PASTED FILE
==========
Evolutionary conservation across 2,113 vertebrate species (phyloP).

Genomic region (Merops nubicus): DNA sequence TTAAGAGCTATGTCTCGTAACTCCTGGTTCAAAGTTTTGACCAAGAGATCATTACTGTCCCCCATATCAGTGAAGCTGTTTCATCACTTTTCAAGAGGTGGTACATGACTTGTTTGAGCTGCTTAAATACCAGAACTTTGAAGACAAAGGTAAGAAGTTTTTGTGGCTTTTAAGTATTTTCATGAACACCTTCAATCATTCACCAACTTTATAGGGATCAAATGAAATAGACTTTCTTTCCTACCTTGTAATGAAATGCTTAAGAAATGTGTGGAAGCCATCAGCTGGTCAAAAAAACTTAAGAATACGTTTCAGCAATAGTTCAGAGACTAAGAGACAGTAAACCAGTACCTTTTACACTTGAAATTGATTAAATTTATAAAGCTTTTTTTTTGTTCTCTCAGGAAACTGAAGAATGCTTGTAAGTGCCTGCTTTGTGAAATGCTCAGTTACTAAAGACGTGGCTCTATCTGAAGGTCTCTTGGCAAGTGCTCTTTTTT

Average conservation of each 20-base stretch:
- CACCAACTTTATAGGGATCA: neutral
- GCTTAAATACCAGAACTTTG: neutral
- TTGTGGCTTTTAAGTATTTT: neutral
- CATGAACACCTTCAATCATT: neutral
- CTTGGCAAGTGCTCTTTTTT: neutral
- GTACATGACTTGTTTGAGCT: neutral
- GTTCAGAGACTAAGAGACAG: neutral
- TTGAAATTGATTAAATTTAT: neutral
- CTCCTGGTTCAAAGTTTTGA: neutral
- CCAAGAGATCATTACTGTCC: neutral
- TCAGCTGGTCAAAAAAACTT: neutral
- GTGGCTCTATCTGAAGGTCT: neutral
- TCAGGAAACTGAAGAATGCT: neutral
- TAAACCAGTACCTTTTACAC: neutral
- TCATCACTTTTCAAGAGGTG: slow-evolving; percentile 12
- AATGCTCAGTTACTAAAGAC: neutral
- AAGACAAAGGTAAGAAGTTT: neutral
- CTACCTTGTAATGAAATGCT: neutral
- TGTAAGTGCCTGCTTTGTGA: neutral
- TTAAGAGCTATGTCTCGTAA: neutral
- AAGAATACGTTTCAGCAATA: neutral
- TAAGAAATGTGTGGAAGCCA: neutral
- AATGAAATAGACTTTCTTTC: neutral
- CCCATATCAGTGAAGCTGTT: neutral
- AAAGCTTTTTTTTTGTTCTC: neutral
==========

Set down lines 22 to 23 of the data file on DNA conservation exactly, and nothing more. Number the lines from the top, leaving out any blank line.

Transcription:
- TGTAAGTGCCTGCTTTGTGA: neutral
- TTAAGAGCTATGTCTCGTAA: neutral